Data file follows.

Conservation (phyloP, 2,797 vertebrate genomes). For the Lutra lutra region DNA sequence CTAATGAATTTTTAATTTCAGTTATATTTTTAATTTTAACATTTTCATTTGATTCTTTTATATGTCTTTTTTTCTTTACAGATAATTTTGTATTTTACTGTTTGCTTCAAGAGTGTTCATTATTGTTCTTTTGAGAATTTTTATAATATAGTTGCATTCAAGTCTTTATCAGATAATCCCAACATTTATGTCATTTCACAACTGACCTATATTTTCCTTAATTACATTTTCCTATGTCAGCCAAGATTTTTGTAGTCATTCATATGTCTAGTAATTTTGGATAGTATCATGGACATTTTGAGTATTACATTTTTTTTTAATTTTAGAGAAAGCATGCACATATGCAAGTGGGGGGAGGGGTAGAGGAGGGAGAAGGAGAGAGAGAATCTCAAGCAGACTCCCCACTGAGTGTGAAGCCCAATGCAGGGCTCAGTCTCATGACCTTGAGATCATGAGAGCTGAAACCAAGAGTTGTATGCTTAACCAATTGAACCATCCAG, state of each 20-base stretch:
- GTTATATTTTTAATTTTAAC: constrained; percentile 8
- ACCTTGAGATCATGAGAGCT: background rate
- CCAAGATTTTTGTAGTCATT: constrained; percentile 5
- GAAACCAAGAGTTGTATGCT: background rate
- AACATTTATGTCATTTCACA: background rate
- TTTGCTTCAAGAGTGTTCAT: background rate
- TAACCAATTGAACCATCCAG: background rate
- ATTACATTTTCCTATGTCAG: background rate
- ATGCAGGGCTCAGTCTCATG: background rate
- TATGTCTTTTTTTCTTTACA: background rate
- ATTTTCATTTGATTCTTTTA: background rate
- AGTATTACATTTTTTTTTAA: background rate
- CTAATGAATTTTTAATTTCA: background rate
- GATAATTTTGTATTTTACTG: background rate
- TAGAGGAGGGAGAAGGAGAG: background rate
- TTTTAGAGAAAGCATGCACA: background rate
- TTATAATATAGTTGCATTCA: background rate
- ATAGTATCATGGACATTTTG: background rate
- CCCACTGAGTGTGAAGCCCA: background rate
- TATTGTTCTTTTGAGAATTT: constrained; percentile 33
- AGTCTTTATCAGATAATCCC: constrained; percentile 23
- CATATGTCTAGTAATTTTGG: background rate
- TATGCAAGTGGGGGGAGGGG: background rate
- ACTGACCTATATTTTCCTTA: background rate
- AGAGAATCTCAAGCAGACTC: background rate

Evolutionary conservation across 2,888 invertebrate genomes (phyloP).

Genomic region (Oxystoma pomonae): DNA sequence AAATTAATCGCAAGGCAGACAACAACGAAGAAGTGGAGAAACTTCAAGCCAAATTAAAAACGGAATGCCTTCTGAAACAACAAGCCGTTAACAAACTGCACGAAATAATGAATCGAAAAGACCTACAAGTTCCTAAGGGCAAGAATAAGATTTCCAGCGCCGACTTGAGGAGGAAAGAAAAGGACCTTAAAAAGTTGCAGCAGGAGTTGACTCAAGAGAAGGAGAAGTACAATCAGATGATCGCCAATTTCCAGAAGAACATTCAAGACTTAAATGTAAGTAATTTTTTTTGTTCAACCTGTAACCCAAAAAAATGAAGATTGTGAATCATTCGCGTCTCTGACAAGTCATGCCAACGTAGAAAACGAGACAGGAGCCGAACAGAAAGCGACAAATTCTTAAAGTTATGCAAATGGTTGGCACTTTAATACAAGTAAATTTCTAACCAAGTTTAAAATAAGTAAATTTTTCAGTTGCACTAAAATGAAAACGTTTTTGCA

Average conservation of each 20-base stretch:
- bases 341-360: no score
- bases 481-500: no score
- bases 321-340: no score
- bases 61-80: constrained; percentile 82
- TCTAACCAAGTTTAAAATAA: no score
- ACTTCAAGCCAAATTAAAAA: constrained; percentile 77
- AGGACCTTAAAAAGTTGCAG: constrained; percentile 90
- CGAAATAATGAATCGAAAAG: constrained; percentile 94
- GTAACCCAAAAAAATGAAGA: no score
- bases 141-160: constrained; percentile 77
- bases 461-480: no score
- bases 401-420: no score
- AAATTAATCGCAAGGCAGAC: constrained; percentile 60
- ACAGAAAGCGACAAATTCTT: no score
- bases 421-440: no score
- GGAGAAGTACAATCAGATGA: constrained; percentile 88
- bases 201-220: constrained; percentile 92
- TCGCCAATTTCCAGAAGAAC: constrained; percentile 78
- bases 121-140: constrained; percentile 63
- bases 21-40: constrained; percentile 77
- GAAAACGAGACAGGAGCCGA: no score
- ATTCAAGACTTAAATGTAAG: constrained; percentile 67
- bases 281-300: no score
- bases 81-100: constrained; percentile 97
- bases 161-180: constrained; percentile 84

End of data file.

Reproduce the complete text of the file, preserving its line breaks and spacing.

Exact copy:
Conservation (phyloP, 2,797 vertebrate genomes). For the Lutra lutra region DNA sequence CTAATGAATTTTTAATTTCAGTTATATTTTTAATTTTAACATTTTCATTTGATTCTTTTATATGTCTTTTTTTCTTTACAGATAATTTTGTATTTTACTGTTTGCTTCAAGAGTGTTCATTATTGTTCTTTTGAGAATTTTTATAATATAGTTGCATTCAAGTCTTTATCAGATAATCCCAACATTTATGTCATTTCACAACTGACCTATATTTTCCTTAATTACATTTTCCTATGTCAGCCAAGATTTTTGTAGTCATTCATATGTCTAGTAATTTTGGATAGTATCATGGACATTTTGAGTATTACATTTTTTTTTAATTTTAGAGAAAGCATGCACATATGCAAGTGGGGGGAGGGGTAGAGGAGGGAGAAGGAGAGAGAGAATCTCAAGCAGACTCCCCACTGAGTGTGAAGCCCAATGCAGGGCTCAGTCTCATGACCTTGAGATCATGAGAGCTGAAACCAAGAGTTGTATGCTTAACCAATTGAACCATCCAG, state of each 20-base stretch:
- GTTATATTTTTAATTTTAAC: constrained; percentile 8
- ACCTTGAGATCATGAGAGCT: background rate
- CCAAGATTTTTGTAGTCATT: constrained; percentile 5
- GAAACCAAGAGTTGTATGCT: background rate
- AACATTTATGTCATTTCACA: background rate
- TTTGCTTCAAGAGTGTTCAT: background rate
- TAACCAATTGAACCATCCAG: background rate
- ATTACATTTTCCTATGTCAG: background rate
- ATGCAGGGCTCAGTCTCATG: background rate
- TATGTCTTTTTTTCTTTACA: background rate
- ATTTTCATTTGATTCTTTTA: background rate
- AGTATTACATTTTTTTTTAA: background rate
- CTAATGAATTTTTAATTTCA: background rate
- GATAATTTTGTATTTTACTG: background rate
- TAGAGGAGGGAGAAGGAGAG: background rate
- TTTTAGAGAAAGCATGCACA: background rate
- TTATAATATAGTTGCATTCA: background rate
- ATAGTATCATGGACATTTTG: background rate
- CCCACTGAGTGTGAAGCCCA: background rate
- TATTGTTCTTTTGAGAATTT: constrained; percentile 33
- AGTCTTTATCAGATAATCCC: constrained; percentile 23
- CATATGTCTAGTAATTTTGG: background rate
- TATGCAAGTGGGGGGAGGGG: background rate
- ACTGACCTATATTTTCCTTA: background rate
- AGAGAATCTCAAGCAGACTC: background rate

Evolutionary conservation across 2,888 invertebrate genomes (phyloP).

Genomic region (Oxystoma pomonae): DNA sequence AAATTAATCGCAAGGCAGACAACAACGAAGAAGTGGAGAAACTTCAAGCCAAATTAAAAACGGAATGCCTTCTGAAACAACAAGCCGTTAACAAACTGCACGAAATAATGAATCGAAAAGACCTACAAGTTCCTAAGGGCAAGAATAAGATTTCCAGCGCCGACTTGAGGAGGAAAGAAAAGGACCTTAAAAAGTTGCAGCAGGAGTTGACTCAAGAGAAGGAGAAGTACAATCAGATGATCGCCAATTTCCAGAAGAACATTCAAGACTTAAATGTAAGTAATTTTTTTTGTTCAACCTGTAACCCAAAAAAATGAAGATTGTGAATCATTCGCGTCTCTGACAAGTCATGCCAACGTAGAAAACGAGACAGGAGCCGAACAGAAAGCGACAAATTCTTAAAGTTATGCAAATGGTTGGCACTTTAATACAAGTAAATTTCTAACCAAGTTTAAAATAAGTAAATTTTTCAGTTGCACTAAAATGAAAACGTTTTTGCA

Average conservation of each 20-base stretch:
- bases 341-360: no score
- bases 481-500: no score
- bases 321-340: no score
- bases 61-80: constrained; percentile 82
- TCTAACCAAGTTTAAAATAA: no score
- ACTTCAAGCCAAATTAAAAA: constrained; percentile 77
- AGGACCTTAAAAAGTTGCAG: constrained; percentile 90
- CGAAATAATGAATCGAAAAG: constrained; percentile 94
- GTAACCCAAAAAAATGAAGA: no score
- bases 141-160: constrained; percentile 77
- bases 461-480: no score
- bases 401-420: no score
- AAATTAATCGCAAGGCAGAC: constrained; percentile 60
- ACAGAAAGCGACAAATTCTT: no score
- bases 421-440: no score
- GGAGAAGTACAATCAGATGA: constrained; percentile 88
- bases 201-220: constrained; percentile 92
- TCGCCAATTTCCAGAAGAAC: constrained; percentile 78
- bases 121-140: constrained; percentile 63
- bases 21-40: constrained; percentile 77
- GAAAACGAGACAGGAGCCGA: no score
- ATTCAAGACTTAAATGTAAG: constrained; percentile 67
- bases 281-300: no score
- bases 81-100: constrained; percentile 97
- bases 161-180: constrained; percentile 84